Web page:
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Financial disclosure required for sentencing only in exceptional circumstances

financial disclosure

In sentencing decisions under the Provincial Offences Act, including charges under the Occupational Health and Safety Act, the financial circumstances of an offender can be critical in determining an appropriate sentence. However, such records are seldom acquired in the course of an investigation, and so are rarely presented by the Crown on sentencing.

A recent decision from the Ontario Court of Justice suggests that extraordinary circumstances are required in order for a defendant to be compelled to produce financial documents to the Crown for the purposes of a sentencing hearing.

In R v Broomfield, the defendant was convicted of two charges under the Electricity Act. The charges alleged that the defendant provided restricted services without being properly licensed.

In advance of the sentencing hearing, the Crown requested that the defendant provide various financial documents. The financial situation of an offender is an important consideration in the sentencing of offenders under the Provincial Offences Act, including charges under the Occupational Health and Safety Act.

However, the defendant refused to provide its financial records. As a result, the Crown brought an application to the Court requesting that the defendant be required to produce them.

The Court had to grapple with two competing interests, namely, the societal interest in ensuring that an appropriate punishment was crafted, as well as the personal interest of the defendant in the privacy of their records.

The Court noted that in some cases, financial records could be used as evidence of further wrongdoing, and their forced disclosure would be tantamount to self-incrimination. Production of such records would be extremely problematic.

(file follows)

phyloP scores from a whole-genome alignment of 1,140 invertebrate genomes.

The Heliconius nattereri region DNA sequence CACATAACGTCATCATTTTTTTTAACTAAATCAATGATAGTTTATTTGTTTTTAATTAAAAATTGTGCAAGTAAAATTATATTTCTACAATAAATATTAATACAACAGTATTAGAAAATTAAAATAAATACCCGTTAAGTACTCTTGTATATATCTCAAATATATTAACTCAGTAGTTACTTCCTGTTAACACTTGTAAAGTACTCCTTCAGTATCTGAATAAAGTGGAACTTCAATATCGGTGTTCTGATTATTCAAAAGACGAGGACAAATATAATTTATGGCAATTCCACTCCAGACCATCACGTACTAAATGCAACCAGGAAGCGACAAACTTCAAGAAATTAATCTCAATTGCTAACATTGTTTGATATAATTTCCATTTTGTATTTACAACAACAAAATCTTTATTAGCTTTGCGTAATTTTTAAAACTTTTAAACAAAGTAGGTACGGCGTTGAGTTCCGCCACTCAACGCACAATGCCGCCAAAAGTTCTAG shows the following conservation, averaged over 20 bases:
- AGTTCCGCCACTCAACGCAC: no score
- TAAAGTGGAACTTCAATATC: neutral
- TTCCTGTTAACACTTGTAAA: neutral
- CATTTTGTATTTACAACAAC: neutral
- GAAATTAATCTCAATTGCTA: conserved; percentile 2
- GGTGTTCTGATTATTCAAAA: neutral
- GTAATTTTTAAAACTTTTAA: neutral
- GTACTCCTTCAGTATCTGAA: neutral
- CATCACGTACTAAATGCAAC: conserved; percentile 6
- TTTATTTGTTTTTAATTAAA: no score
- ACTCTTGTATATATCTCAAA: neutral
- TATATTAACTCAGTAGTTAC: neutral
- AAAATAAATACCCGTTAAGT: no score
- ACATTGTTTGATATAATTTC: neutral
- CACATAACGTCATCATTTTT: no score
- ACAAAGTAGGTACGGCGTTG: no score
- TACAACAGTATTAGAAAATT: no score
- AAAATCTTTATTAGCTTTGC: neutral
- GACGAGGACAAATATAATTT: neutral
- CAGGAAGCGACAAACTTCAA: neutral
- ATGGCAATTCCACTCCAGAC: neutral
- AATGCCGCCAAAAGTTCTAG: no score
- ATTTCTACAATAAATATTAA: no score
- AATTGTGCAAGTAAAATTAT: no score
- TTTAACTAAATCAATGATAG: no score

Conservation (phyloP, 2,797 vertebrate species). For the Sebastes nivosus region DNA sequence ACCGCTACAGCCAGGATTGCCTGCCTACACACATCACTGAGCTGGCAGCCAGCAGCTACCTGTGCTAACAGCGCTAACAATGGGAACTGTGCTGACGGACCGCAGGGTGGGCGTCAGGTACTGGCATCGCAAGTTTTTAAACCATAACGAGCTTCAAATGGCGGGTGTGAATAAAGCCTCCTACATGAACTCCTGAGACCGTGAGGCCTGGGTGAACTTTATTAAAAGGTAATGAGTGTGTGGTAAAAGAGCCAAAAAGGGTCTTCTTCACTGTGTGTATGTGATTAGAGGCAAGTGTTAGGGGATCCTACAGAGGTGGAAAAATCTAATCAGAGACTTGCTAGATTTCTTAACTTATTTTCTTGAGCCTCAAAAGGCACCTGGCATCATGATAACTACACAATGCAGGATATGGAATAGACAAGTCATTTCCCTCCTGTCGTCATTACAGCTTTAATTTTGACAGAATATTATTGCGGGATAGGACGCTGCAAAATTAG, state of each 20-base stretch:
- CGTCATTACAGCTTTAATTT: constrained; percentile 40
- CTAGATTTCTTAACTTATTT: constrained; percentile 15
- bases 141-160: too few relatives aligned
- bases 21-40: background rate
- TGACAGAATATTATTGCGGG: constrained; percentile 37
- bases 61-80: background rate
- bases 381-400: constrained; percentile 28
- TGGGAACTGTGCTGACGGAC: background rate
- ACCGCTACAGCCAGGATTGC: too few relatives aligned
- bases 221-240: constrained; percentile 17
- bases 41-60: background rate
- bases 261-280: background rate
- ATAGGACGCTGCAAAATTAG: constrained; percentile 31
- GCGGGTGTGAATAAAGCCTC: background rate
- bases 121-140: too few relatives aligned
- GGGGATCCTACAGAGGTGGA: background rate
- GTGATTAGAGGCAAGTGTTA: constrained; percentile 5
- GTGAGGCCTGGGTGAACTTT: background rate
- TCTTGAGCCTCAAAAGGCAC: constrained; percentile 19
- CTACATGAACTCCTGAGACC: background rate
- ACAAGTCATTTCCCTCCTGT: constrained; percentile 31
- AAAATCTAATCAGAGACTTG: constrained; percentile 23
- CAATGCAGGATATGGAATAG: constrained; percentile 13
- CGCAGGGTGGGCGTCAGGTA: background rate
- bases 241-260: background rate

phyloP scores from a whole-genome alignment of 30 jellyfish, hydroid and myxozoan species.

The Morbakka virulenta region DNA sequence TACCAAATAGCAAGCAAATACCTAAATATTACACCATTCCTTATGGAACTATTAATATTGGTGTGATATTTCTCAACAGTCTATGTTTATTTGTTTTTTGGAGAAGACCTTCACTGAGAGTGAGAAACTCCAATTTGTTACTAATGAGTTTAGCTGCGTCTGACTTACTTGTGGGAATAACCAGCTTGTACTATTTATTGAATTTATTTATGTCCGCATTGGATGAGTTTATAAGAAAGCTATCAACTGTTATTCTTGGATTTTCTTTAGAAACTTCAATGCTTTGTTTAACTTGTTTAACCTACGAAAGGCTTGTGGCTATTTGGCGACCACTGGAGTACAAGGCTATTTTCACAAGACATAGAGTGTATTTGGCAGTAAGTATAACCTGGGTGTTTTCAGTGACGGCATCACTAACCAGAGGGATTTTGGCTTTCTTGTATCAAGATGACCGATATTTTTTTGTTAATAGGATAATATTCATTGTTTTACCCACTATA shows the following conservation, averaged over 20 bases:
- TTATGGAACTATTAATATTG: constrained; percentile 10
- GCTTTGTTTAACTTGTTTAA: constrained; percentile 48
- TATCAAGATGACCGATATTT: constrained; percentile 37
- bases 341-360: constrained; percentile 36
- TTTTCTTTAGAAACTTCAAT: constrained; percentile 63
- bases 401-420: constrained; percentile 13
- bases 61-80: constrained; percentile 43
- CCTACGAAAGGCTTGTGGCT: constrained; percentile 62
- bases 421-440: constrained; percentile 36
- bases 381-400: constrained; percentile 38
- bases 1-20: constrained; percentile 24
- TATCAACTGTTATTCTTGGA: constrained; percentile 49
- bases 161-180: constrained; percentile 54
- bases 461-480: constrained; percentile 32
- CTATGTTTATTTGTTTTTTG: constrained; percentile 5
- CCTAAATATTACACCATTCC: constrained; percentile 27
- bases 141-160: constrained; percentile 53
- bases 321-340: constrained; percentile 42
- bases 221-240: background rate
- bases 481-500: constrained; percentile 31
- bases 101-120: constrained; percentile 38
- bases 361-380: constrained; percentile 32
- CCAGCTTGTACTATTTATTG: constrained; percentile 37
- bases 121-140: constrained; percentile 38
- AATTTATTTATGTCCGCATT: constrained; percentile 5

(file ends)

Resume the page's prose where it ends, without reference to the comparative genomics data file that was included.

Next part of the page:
Given the concerns about self-incrimination, the Court held that disclosure was only appropriate in exceptional circumstances, such as where it has been established that the offender was trying to shield significant assets from the Court, resulting in the Court being misled as to the circumstances of the offender.

In this particular case, the Court found that the requirement of exceptional circumstances was not met. There was no evidence of significant assets, such as the receipt of money from customers, that had not been disclosed to the Court. As a result, the Court was not convinced that the disclosure was required to properly pass sentence.

The Court also noted that the Crown had not advised the defendant of its position on sentencing. Since the defendant may have not taken issue with that position, it was possible that a joint submission could be reached and that the disclosure of financial documents would not be warranted.

The Court went on to state that, even where special circumstances can be proven, a special process should be used to govern their production, whereby the offender can provide the financial documents to the sentencing judge if the offender has privacy or self-incrimination concerns.  The judge can then determine whether the documents should be redacted so as to avoid breaches of the right of privacy and/or self-incrimination.

The Court cautioned, however, that if offenders refuse outright to provide financial documents even under this modified process, the sentencing judge may infer that the financial documents would prove an ability to pay a higher fine and it was for that reason that they were not produced.

Employers should know that, in exceptional circumstances, the Court may order the production of financial records to help it determine sentence.  However, this decision confirms that the Court will respect the privacy of those charged with regulatory offences, as well as their right against self-incrimination, provided it does not believe that the defendant is trying to mislead the Court.

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Stringer LLP

Employment and Labour lawyers at Stringer LLP
Stringer LLP is a leader in Canadian HR law. For over 50 years, they have taken a client-centered approach to responsive service, representing employers with labour relations and employment problems. Their firm’s practice covers a broad spectrum of HR law, including employment law, occupational health & safety, labour relations and arbitration, human rights, workers’ compensation, pay equity and corporate immigration, as well as issues under the Accessibility for Ontarians with Disabilities Act. They also provide training, seminars and conferences on the above topics. Read more
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